The music industry has a concept called the “one hit wonder.” As the name states, it’s a band that has only had one real hit.
I have applied this concept to television, as the One Season Wonder. A One Season Wonder is a series that lasted for one season or less, and made a lasting impact on fandom.
After looking back on the 50-plus years of sci-fi/fantasy programming, I present to you my top five One Season Wonders, counting down to No. 1.
5 – The Time Tunnel
Airing during the 1966-67 season, The Time Tunnel was produced by Irwin Allen, and starred James Darren and Robert Colbert as Drs. Tony Newman and Doug Phillips. Thirty episodes were produced and aired that season.
While only airing one season, this show is well remembered by genre fans as well as fans of Irwin Allen’s work. While the history wasn’t always accurate, and later episodes degenerated into featuring the silver-clad aliens like Allen’s show tended to do, it is well remembered and was a unique concept for its time. The strength of the concept can be acknowledged by an attempt to remake the show in 2002.
4 – Alien Nation
This show was the template for dealing with discrimination and aliens assimilating into another culture. And I’m not necessarily referring to extraterrestrials.
The series was adapted from a rather generic action film about aliens landing on Earth, with no place to go. The series made it so much more.
Giving us a bipedal alien, with traits closer to marsupials than Homo sapiens, it let us take a peek at an alien race, trying to hold on to parts of their culture while assimilating into ours. While the crime aspect is what sold the series, genre fans came back week after week to immerse ourselves in an alien culture looked down upon by so many.
The concept was so strong, it refused to go away, Syfy has a remake of the series in development. Hopefully if it lasts, it will remain close to the original.
3 – Kolchak: The Night Stalker
Spun off of two successful television movies, Kolchak: the Night Stalker aired 20 episodes on ABC during the 1973-74 season. It starred Darren McGavin as the titular character Carl Kolchak, an investigative reporter for the Independent News Service.
Known primarily as a horror series, the show featured a variety of characters, from vampires to robots, from aliens to witches. And through it all, the character of Kolchak fought the creatures he came across while searching for the truth regarding these creatures. The truth, and getting the story, whether or not it was ever published, was what mattered most to Kolchak.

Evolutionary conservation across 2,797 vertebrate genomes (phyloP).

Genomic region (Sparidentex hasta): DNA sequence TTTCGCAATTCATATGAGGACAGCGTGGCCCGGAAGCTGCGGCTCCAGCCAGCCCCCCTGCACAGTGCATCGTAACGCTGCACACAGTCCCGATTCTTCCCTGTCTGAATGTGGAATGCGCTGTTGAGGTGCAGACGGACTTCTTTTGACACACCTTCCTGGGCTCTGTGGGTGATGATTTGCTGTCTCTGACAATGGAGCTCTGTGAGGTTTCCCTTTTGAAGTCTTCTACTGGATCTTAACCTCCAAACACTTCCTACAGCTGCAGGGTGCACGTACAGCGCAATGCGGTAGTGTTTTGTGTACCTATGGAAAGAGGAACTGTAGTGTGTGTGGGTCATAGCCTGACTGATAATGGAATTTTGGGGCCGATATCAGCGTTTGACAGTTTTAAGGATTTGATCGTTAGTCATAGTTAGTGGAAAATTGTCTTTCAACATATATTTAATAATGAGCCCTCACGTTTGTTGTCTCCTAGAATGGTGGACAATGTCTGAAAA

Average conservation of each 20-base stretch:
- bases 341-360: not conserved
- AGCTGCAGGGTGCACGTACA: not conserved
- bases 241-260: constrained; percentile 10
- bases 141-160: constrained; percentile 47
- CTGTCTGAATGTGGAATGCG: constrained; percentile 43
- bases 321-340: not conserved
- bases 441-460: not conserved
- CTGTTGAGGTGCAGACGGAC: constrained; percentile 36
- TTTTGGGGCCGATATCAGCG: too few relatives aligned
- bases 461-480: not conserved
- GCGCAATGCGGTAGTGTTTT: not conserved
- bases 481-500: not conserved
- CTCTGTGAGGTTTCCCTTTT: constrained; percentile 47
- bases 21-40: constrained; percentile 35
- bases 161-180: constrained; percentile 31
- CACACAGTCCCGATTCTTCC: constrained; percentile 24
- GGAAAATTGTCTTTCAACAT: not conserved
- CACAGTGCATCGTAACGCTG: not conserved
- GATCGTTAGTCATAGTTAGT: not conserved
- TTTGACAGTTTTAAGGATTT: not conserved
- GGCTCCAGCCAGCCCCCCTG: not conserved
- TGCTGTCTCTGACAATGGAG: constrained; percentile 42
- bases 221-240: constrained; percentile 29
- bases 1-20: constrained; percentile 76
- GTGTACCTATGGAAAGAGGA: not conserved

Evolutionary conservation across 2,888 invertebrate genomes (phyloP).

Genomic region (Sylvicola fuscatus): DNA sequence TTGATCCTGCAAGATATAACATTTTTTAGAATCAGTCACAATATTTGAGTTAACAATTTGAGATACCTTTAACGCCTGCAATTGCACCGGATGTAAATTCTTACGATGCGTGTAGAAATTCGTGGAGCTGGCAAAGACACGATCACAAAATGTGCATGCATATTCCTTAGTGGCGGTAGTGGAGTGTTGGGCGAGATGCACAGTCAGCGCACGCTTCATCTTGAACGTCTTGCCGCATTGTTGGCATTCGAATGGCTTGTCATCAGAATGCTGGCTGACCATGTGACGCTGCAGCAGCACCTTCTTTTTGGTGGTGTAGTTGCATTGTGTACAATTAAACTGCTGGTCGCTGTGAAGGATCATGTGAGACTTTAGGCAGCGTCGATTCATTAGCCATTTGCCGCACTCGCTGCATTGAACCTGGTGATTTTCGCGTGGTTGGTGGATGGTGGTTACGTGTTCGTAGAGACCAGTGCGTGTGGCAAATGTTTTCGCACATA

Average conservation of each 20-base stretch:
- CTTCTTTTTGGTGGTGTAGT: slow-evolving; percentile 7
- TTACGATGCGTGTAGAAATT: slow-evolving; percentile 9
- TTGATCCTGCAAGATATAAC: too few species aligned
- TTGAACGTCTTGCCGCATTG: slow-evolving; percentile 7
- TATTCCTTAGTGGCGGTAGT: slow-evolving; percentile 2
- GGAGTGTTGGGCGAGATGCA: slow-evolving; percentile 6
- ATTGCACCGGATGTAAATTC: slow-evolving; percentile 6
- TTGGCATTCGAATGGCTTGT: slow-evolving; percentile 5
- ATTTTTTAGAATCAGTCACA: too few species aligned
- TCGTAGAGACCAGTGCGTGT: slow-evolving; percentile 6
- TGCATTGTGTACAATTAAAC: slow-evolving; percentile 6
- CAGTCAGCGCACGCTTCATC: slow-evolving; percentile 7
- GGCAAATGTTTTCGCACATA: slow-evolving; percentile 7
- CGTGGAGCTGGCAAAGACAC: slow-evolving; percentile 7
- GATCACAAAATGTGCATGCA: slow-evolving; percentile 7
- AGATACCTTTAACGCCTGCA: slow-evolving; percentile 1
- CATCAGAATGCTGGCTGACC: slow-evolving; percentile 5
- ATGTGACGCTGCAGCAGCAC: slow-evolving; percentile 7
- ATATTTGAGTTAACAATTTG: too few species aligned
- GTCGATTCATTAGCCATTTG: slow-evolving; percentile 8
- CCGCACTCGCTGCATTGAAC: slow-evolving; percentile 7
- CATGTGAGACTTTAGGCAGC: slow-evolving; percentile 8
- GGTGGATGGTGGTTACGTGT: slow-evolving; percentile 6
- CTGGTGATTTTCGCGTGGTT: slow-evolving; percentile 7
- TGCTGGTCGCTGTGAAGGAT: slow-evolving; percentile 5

This was a concept lost on the remake that appeared on ABC in 2005.
This series was an inspiration to many working in the genre, including Chris Carter, creator of the long running Fox series “The X-Files.”
2 – Firefly
It’s such a simple concept, put a collection of eclectic characters in one place, and let the plots and characters play off of each other. This series from Joss Whedon hit with this concept like no other series before. A strong cast, with well developed characters has transformed this series into a cult classic.
Premiering in 2002, only 11 of the 14 episodes produced were aired. The fans adopted these characters as their own. They were so loved. The series spawned a feature film following up on one of the dangling storylines left behind after cancelation.
It’s a pity the Fox network didn’t really seem to know what to do with this show. If they had, it might still be on the air.
1 – Battlestar Galactica
The original “Battlestar Galactica” told a story of betrayal, which lead to near extinction to the human race. While the later version based on this show preferred to show us how futile and depressing surviving was, the original put a spin of hope on it.
While viewed as cheesy, the show said to us, “let’s live.” They found a way to move on. Was it realistic? Probably not, but it worked for its time. Its unlikely the same approach would work today.
In 1978, this series was a top 40 series when it concluded. It was almost unheard of for a top 40 series to be canceled, but it was. While it did well in the ratings, it was killed by its expense. Television is always a game of numbers, and the cost of the show was greater than they could charge advertisers for its ratings. And so it died.
This series was loved by millions, and there were several attempts to revive it after its death. And it finally succeeded in the critically praised mini-series that aired in 2003, which led to the series revival in 2004.
Oh, and “Galactica 1980” doesn’t count as a second season. Different name and different cast equals different series.
Each of these shows had strong concepts that have lived on beyond the show itself. Each one has found new life after its demise. To me, that is what shows the strength of each show, and why it belongs on this list.
That’s my list of the top five One Season Wonders. You’re most welcome to agree or disagree. Do you prefer a different order? Or perhaps a different series or two should have been included? Let me know.